ZACCHINI v. SCRIPPS-HOWARD BROADCASTING CO.
Hugo Zacchini performed a "human cannonball" act, in which he was shot from a cannon into a net 200 feet away. A free-lance reporter for Scripps-Howard Broadcasting Co. recorded the performance in its entirety without consent and it aired on the nightly news. Subsequently, Zacchini sued Scripps-Howard, alleging the unlawful appropriation of his professional property. Ultimately, the Ohio Supreme Court ruled in favor of Scripps-Howard. While recognizing that Zacchini had a cause of action for the infringement of his state-law right to publicity, the court found that Scripps-Howard was constitutionally privileged to include in its newscasts matters of public interest that would otherwise be protected by the right of publicity, absent an intent to injure or to appropriate for some nonprivileged purpose.
Do the First and Fourteenth Amendments immunize the Scripps-Howard Broadcasting Co. from damages for its alleged infringement of an entertainer's state-law right of publicity?
Legal provision: Amendment 1: Speech, Press, and Assembly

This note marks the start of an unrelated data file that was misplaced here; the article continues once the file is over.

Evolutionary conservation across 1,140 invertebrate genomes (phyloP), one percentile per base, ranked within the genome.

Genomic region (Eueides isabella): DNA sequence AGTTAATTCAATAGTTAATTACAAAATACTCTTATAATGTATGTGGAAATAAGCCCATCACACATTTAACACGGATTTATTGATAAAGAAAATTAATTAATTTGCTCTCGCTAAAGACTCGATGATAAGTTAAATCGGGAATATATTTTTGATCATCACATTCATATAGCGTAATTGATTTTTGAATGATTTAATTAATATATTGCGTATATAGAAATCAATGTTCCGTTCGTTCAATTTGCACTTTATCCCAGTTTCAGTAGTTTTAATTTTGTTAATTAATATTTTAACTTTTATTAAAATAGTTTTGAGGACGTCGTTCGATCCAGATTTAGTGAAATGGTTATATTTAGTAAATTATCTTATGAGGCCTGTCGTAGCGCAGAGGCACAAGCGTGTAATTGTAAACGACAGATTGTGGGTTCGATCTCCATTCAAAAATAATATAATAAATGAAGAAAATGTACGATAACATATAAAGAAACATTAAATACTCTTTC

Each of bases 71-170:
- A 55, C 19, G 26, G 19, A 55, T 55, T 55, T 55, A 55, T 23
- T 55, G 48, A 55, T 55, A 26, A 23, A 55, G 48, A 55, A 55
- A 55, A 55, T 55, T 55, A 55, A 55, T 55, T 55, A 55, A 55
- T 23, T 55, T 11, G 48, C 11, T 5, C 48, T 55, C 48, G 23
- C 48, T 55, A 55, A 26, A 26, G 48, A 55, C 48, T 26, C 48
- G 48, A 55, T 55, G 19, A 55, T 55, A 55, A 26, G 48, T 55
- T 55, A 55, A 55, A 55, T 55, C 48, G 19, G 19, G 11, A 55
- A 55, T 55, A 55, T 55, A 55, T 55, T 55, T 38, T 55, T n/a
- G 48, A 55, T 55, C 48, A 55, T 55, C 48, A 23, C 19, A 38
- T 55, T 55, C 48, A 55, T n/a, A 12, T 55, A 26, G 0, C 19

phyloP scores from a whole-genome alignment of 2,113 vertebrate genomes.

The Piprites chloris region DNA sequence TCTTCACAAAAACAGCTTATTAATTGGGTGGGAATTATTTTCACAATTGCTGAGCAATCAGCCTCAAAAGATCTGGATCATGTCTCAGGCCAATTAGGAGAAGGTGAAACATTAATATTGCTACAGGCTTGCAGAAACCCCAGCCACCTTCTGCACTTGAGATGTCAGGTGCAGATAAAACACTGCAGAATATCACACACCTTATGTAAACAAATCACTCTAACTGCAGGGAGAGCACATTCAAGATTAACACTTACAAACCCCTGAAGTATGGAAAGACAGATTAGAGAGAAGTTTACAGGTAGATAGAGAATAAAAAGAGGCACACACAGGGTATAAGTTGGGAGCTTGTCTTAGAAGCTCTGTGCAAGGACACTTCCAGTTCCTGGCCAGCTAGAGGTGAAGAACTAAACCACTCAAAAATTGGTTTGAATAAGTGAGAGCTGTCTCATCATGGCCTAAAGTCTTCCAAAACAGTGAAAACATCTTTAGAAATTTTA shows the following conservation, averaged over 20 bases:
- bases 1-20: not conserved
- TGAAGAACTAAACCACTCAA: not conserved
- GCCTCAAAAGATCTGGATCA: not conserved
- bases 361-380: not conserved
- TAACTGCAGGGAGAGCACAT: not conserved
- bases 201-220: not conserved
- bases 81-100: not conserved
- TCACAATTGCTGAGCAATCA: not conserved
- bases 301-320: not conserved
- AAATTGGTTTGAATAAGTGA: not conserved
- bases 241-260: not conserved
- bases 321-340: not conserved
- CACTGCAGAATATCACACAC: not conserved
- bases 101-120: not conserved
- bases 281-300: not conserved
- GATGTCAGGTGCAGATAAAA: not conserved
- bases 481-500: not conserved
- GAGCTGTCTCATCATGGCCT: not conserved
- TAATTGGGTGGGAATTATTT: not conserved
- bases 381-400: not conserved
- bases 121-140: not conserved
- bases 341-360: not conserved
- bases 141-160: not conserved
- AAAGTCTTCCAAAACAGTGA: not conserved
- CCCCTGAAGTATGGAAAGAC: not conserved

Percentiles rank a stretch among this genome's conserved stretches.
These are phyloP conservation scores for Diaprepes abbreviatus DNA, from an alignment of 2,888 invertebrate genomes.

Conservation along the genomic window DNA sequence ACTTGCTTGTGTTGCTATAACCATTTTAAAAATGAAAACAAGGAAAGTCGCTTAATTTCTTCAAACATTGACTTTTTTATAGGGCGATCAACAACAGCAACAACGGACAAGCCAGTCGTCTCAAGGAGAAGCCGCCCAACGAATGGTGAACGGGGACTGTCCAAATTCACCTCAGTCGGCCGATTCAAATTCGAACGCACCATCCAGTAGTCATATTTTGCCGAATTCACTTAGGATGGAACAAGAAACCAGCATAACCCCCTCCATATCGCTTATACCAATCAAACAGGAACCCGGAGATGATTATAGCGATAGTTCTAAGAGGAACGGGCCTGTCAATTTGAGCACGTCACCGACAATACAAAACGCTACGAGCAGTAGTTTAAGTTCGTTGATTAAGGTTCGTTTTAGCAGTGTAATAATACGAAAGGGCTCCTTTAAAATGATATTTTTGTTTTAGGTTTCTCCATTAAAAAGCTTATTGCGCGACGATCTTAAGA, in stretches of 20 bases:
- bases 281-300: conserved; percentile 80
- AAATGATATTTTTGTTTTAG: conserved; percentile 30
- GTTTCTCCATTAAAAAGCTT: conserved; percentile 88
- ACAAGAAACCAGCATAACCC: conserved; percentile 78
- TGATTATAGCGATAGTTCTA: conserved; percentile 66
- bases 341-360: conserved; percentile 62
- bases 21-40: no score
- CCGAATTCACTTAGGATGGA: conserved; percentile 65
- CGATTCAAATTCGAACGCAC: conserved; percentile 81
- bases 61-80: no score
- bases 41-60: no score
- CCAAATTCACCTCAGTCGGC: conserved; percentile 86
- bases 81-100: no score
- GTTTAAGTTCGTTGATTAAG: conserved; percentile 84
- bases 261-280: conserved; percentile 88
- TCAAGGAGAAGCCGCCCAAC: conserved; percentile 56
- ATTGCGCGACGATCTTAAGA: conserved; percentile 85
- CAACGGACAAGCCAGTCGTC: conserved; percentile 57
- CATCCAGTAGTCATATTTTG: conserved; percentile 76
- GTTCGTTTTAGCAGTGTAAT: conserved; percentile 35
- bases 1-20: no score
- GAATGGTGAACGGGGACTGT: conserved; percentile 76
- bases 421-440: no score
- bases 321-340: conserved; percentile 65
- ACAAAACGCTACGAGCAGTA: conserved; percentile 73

No. In a 5-4 opinion delivered by Justice Byron R. White, the Court held that Scripps-Howard's constitutionally privileged free speech did not extend to broadcasting Zacchini's entire performance without his permission. Noting that Zacchini's interest in the case was similar to a patent or copyright, in which he was seeking to obtain the benefit of his work, the Court emphasized that the broadcast of an entire act was categorically different from reporting on an event in so far as it posed a substantial threat to the economic value of the performance. "Wherever the line in particular situations is to be drawn between media reports that are protected and those that are not, we are quite sure that the First and Fourteenth Amendments do not immunize the media when they broadcast a performer's entire act without his consent," wrote Justice White. Justice Louis F. Powell, Jr., joined by Justices William J. Brennan, Jr., and Thurgood Marshall, dissented, arguing that the recording was genuinely treated as news and as such Scripps-Howard was constitutionally privileged. Justice John Paul Stevens also dissented.